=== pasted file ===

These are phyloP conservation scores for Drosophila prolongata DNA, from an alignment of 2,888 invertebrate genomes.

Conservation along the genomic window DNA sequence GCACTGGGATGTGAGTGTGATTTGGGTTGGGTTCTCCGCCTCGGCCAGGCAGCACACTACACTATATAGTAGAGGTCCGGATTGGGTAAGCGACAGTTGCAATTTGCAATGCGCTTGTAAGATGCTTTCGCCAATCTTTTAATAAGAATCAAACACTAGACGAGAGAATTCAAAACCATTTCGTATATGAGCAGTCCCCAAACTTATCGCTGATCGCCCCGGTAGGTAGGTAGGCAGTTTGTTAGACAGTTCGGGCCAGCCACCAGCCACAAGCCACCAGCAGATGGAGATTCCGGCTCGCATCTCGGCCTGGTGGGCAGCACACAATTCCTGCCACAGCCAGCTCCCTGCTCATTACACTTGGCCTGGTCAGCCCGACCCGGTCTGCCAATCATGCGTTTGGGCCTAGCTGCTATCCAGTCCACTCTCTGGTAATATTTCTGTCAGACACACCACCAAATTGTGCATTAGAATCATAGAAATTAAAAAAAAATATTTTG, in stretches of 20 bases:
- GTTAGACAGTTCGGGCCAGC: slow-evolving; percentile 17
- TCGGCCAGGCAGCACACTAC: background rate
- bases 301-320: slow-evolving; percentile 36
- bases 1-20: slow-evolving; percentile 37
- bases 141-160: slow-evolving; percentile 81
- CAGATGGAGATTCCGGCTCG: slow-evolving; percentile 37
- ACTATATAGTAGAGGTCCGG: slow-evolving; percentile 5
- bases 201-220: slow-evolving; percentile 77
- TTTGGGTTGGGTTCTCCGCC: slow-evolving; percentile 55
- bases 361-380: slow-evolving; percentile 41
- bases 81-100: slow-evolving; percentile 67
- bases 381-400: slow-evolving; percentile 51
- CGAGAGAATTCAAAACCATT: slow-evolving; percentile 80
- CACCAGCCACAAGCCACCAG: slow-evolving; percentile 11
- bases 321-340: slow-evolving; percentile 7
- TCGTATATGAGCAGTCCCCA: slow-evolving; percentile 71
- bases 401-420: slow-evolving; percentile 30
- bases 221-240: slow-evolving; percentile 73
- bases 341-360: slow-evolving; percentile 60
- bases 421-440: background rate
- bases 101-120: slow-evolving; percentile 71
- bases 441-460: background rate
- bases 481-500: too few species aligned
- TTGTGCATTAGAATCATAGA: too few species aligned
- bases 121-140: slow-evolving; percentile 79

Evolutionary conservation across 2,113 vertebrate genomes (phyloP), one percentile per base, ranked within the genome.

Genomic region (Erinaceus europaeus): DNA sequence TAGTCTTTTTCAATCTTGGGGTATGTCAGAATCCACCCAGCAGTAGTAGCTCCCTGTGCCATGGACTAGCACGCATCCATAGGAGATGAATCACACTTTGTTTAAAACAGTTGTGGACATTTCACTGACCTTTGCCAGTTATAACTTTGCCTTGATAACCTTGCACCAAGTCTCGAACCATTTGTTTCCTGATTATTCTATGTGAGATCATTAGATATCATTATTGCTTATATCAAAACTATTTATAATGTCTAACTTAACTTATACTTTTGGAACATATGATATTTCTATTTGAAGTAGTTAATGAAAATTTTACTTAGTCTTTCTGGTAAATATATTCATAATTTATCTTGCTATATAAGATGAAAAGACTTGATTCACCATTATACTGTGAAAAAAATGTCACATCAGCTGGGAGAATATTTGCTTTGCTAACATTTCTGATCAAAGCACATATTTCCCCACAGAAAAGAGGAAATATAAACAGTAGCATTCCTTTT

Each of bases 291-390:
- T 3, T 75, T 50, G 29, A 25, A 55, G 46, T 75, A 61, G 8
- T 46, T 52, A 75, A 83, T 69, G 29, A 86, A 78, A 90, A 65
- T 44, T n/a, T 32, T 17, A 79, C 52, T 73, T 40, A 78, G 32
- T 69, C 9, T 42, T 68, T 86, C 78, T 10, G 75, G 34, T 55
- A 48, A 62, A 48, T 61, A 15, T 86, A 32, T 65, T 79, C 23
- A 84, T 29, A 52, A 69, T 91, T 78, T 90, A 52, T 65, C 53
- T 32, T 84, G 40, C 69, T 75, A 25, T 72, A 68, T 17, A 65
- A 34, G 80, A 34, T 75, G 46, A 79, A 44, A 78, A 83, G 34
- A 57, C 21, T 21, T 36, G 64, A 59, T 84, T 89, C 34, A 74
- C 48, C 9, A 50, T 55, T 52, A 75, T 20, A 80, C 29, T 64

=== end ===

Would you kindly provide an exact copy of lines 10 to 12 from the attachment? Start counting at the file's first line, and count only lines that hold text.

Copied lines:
- bases 201-220: slow-evolving; percentile 77
- TTTGGGTTGGGTTCTCCGCC: slow-evolving; percentile 55
- bases 361-380: slow-evolving; percentile 41